London 2012 Olympics tickets are now on sale. Here's how to maximise your chances of getting the tickets you want at minimum cost.
Tickets for the London 2012 Olympic games went on sale on 15th March, 2011. But it doesn't matter if you weren't among the first to get your application in.
Unlike ordinary sporting events, tickets aren't being allocated on a first come, first serve basis; a ballot system is being used instead.
You have until 26th April 2011 to decide which of the 649 sporting events you'd like to watch, what price you're willing to pay, how many tickets you need, and to get your application in. After this date tickets will be shared out between everyone that applied.
If an event receives more applications than there are tickets available, a ballot system will be used to allocate seats. Unfortunately, this means there's no guarantee that you'll get tickets for all or any of the events you apply for.
Full details of all the scheduled Olympics sporting sessions, ticket availability and prices are available on the London 2012 website.
London Olympics ticket scams are catching people out already so it's imperitive that you only buy tickets from legitimate sellers so you don't get caught out. These are:
You can use the ticketing checker on London2012.com to verify whether a website selling tickets to the Olympics is legitimate.
There's no way to guarantee you'll get any of the tickets you apply for. However, you can try the following:
Cheaper tickets are likely to receive more applications than those that are more expensive. So, if you are desperate to see a particular event and can afford to pay a little more, you may be more likely to succeed in your application (this is, of course, by no means guaranteed).
Sprint finals, beach volley ball and the other big events are likely to receive the most ticket applications. So, if there's a sport you particularly want to watch consider applying for sessions earlier on in the games instead of just the finals.
Similarly, if can afford to do so, consider applying for sessions across multiple days. The more you apply for, the more likely you'll be to get tickets to at least one event.
However - and this is really important - if you're successful in any or all of your ticket applications, you will need to pay for them in full.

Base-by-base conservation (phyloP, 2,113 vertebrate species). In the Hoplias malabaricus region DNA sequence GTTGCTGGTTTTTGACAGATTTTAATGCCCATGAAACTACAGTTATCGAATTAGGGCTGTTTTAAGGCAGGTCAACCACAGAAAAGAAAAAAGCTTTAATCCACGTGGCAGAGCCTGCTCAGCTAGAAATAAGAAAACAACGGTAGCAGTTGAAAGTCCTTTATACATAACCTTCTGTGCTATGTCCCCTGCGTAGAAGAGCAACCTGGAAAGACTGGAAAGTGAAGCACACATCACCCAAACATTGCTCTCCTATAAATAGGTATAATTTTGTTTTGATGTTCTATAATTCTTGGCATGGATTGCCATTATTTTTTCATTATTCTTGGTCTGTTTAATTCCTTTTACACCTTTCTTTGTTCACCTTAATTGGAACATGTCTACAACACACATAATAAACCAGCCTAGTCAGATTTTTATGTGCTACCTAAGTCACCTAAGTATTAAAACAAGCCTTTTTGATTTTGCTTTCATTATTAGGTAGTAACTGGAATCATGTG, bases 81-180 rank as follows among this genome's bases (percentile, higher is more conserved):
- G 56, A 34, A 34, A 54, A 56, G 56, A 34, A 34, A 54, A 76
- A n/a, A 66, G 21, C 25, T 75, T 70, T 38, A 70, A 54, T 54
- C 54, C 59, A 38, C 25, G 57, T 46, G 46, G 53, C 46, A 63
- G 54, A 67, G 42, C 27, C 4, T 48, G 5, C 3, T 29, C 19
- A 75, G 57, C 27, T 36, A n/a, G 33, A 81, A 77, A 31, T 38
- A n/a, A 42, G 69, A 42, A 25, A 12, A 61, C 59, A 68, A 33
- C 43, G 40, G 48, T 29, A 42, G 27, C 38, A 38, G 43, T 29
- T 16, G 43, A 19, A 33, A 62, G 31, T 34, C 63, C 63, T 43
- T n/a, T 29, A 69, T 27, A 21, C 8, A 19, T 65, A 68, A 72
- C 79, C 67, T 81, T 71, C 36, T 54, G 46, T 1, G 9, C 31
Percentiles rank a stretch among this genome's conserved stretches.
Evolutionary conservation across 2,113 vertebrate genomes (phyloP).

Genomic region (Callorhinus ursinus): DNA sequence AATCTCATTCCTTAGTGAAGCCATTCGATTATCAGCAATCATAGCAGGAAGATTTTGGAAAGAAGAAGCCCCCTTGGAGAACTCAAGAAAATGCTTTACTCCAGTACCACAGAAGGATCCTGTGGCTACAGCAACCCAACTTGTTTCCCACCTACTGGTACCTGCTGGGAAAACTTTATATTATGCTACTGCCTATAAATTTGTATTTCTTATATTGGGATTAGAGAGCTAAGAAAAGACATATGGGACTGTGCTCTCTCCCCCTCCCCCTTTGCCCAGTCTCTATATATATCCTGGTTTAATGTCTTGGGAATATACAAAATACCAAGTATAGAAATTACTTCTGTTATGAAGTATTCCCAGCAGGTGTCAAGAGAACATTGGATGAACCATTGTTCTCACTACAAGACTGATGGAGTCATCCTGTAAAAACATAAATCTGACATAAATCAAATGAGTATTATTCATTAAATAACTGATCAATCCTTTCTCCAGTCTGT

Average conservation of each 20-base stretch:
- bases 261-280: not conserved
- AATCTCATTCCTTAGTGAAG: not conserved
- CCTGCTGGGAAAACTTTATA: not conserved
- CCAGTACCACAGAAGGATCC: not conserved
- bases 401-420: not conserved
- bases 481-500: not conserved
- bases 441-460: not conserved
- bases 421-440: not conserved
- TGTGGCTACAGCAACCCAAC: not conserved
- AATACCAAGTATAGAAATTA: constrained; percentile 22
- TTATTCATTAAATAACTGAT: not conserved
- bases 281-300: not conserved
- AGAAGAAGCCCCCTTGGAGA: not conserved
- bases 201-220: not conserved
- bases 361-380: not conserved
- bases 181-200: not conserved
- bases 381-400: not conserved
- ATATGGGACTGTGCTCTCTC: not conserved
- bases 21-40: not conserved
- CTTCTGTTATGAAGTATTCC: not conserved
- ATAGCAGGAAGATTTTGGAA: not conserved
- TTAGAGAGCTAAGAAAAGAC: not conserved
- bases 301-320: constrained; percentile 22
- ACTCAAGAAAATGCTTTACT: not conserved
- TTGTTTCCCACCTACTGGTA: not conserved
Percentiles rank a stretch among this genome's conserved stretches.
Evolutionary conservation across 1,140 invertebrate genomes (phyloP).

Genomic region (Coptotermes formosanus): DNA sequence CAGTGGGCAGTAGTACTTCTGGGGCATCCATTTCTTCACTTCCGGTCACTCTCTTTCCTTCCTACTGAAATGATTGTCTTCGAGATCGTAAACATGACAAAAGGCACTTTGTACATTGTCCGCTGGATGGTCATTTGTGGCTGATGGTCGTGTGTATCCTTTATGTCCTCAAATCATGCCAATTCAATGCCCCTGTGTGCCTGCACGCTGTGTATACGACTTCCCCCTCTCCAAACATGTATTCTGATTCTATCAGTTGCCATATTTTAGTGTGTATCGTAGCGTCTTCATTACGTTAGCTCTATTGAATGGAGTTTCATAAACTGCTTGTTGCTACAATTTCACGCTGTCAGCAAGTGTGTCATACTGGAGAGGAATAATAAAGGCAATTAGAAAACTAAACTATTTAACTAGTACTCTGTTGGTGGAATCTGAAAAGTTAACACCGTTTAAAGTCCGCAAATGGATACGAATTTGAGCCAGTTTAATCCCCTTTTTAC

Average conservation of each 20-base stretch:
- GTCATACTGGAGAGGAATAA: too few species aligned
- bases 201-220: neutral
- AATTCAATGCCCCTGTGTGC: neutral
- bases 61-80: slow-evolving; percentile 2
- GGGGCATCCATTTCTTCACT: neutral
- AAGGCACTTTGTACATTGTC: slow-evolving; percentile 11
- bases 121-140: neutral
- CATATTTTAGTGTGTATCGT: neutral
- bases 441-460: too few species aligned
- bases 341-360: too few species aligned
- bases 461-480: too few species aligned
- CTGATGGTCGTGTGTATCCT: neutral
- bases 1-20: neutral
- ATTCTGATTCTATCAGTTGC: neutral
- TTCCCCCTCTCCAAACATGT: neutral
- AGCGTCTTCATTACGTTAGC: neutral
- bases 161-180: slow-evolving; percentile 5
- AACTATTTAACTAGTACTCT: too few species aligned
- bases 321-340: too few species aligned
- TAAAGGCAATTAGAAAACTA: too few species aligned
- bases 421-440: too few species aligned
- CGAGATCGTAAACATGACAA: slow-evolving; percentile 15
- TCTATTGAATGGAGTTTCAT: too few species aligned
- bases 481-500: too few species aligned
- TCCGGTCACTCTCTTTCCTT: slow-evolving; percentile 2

Work out an Olympic budget before you start your application and make sure you don't get carried away.
Tickets vary in price from £20 right up to the £1,000s. However, 90% of the tickets available are £100 or less.
You can check out ticket prices for every scheduled session on the London 2012 website.
Discounted tickets for the under 16s and over 60s will be available to 200 sessions.
If you don't have a Visa card there's still time to apply for one should you wish. Alternatively, you can fill in a paper application form at a Lloyds TSB branch (or a Bank of Scotland branch in Scotland) and pay by cheque. You will need to send off a cheque covering the total value of all the tickets you have applied for. Refunds for unsuccessful applications will be issued after balloting has taken place.
Payment for online applications will be taken between 10th May and 10th June - before you're told which events you have tickets to!
As such you will need to make sure that you have sufficient funds available in your current account, enough credit on your prepaid card, or a large enough credit limit remaining on your credit card between these dates to cover the cost of all the tickets you applied for just in case.
If you over-apply and need to sell London Olympics tickets you will be able to do so, but not for a while.
An official Olympic ticket resale website has been set up by London 2012 and is available from 6th January to 3rd February.
The Olympic committee are cracking down on illegal sales so it's best to offload your tickets through the official channel unless you want to face huge fines and possible arrest!